Choosing a basket deep fryer can be challenging because there are so many options to consider. Our buying guide arms you with all the information you need to pick the best one for your kitchen.
Capacity: When you’re shopping for a basket deep fryer, you want to look at the amount of oil that a model can hold. The size of the reservoir gives you an idea of how much food the appliance can fry at a time. Models with a higher oil capacity are usually deeper, which means they can fry more fries or chicken wings at a time. Some fryers hold up to 3 cups, while larger models hold as much as 8 cups.
Dimensions: In addition to the amount of oil and food a basket deep fryer can hold, you want to consider the size of the appliance overall. Basket deep fryers are designed to be countertop appliances, so you’ll want to choose a compact model if you don’t have much counter space in your kitchen. In general, a basket deep fryer that can hold more food takes up more space. Compact models hold smaller quantities of food.
Even if you have plenty of counter space, you probably won’t want to leave the fryer out all the time, which means you need to choose a model that you can easily store in a cabinet or on a shelf. Before buying, measure your cabinets to make sure that any fryer you’re considering will fit on the counter below them or inside them when you need to store the appliance.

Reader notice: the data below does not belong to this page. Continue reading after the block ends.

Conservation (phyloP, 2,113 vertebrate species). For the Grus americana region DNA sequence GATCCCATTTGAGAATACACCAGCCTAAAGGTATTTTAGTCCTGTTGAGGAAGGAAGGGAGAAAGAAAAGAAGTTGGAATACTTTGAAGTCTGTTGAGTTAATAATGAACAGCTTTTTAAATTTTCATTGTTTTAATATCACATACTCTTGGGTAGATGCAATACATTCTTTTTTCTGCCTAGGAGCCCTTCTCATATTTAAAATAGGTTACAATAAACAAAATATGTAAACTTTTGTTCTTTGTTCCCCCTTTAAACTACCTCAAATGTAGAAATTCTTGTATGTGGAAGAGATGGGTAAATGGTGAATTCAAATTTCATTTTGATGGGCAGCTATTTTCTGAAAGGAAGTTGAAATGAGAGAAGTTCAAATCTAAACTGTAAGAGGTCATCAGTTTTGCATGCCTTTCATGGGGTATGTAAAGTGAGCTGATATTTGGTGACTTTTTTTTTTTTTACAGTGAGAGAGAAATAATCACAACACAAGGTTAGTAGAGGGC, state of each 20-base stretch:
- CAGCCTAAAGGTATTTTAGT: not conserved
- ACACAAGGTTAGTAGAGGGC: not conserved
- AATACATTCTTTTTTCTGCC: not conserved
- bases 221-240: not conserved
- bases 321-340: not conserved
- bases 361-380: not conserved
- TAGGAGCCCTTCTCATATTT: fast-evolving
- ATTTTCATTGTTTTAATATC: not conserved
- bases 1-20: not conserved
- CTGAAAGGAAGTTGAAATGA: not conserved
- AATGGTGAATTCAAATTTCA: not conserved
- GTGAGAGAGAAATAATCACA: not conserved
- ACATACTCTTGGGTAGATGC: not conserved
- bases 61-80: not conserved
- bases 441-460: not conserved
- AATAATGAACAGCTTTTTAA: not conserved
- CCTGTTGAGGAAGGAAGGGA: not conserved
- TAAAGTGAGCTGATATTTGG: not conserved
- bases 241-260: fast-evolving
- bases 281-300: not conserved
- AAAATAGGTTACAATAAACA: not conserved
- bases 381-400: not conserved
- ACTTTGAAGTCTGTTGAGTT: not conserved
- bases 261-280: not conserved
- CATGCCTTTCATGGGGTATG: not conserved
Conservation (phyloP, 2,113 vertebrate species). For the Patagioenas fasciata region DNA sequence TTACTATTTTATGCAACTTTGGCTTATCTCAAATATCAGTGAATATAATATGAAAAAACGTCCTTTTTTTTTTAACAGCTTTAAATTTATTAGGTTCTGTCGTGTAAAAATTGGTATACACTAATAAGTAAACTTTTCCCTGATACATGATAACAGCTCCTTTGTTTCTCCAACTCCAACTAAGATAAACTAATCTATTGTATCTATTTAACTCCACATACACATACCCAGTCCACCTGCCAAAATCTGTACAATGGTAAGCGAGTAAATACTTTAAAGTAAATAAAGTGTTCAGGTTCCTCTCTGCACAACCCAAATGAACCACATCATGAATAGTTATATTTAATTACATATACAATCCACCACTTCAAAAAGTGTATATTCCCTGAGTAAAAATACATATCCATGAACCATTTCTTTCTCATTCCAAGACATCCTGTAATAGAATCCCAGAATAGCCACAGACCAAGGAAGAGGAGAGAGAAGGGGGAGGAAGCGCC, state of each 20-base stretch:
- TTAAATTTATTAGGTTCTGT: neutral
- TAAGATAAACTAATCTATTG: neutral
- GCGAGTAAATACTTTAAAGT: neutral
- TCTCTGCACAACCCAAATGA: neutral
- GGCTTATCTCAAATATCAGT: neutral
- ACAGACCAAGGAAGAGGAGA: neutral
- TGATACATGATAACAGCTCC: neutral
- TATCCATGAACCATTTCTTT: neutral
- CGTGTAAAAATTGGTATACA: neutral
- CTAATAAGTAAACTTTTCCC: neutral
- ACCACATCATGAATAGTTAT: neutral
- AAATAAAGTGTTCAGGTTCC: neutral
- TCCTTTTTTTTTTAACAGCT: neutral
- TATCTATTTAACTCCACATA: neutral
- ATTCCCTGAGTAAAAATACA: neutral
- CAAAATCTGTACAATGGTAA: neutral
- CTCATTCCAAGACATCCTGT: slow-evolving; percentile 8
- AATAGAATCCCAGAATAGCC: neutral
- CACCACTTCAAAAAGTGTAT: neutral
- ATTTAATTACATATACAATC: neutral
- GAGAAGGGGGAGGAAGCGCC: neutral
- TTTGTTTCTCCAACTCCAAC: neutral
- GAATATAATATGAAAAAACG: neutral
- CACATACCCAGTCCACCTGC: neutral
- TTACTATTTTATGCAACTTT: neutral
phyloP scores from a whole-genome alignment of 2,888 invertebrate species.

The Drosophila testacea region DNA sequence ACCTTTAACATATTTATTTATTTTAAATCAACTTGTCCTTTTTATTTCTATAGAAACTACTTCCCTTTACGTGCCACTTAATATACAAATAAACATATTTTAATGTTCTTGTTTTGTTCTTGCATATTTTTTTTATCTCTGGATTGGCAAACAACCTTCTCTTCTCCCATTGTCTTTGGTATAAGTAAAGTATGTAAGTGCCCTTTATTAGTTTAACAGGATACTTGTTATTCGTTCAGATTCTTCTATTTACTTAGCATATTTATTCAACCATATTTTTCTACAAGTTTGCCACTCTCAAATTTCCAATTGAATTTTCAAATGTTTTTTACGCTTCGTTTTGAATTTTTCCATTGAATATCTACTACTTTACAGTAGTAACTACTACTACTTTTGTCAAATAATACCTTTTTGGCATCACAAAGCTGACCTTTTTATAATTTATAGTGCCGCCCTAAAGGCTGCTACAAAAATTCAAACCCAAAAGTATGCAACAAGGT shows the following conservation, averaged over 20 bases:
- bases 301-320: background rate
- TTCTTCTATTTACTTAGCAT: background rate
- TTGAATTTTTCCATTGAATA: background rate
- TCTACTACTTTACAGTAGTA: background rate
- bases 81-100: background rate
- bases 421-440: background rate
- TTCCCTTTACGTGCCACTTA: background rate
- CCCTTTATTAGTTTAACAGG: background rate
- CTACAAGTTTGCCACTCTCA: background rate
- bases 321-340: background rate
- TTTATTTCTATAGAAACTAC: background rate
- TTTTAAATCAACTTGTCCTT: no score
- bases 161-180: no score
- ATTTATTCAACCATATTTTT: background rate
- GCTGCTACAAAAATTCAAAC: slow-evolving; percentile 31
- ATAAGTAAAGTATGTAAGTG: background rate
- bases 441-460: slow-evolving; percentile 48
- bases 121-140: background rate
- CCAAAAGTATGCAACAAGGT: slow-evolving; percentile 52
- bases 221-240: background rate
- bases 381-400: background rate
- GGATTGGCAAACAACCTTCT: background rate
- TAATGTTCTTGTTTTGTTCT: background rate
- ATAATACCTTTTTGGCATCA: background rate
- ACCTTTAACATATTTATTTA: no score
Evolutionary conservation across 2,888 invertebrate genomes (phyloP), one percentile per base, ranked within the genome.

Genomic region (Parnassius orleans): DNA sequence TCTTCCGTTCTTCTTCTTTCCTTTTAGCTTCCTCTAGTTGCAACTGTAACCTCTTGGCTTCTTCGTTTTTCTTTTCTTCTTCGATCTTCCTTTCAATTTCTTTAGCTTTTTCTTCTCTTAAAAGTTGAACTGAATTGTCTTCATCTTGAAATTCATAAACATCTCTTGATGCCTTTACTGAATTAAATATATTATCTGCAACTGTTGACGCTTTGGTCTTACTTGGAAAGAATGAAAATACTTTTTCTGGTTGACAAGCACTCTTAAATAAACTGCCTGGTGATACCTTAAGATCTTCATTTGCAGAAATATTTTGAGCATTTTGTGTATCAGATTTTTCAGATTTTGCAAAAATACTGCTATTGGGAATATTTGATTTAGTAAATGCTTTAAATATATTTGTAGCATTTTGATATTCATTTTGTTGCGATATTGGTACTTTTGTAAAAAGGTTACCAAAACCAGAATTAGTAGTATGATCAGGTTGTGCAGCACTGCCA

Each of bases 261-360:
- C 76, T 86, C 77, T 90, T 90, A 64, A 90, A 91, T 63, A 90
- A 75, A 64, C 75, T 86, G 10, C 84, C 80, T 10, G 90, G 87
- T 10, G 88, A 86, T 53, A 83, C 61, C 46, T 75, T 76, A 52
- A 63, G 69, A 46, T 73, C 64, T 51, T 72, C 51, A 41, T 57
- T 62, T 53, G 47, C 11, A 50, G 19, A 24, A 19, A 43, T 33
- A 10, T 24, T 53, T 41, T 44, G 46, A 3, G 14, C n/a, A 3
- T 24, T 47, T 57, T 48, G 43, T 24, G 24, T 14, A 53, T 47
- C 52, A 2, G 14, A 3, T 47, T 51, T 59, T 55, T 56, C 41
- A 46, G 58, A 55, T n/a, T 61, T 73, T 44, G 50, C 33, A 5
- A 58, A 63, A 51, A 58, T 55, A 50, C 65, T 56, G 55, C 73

Basket deep fryers are available with one or two baskets. Two baskets allow you to fry two different types of food simultaneously, such as French fries in one and chicken nuggets in the other. This can be an excellent option for a family because it won’t take as long to prepare dinner if you can fry everything at once. A fryer with two baskets also comes in handy if you regularly host parties or large gatherings. You can prepare double the amount of food without worrying about any of it getting cold before serving it.
Drainage: You can reuse the oil that you fry your food in, but you shouldn’t leave it in your basket deep fryer for storage if you’re not going to use the appliance for a prolonged period. To make it easy to transfer the oil to a storage container or get rid of oil that’s gone bad, opt for a fryer that has an easy-to-use drainage system.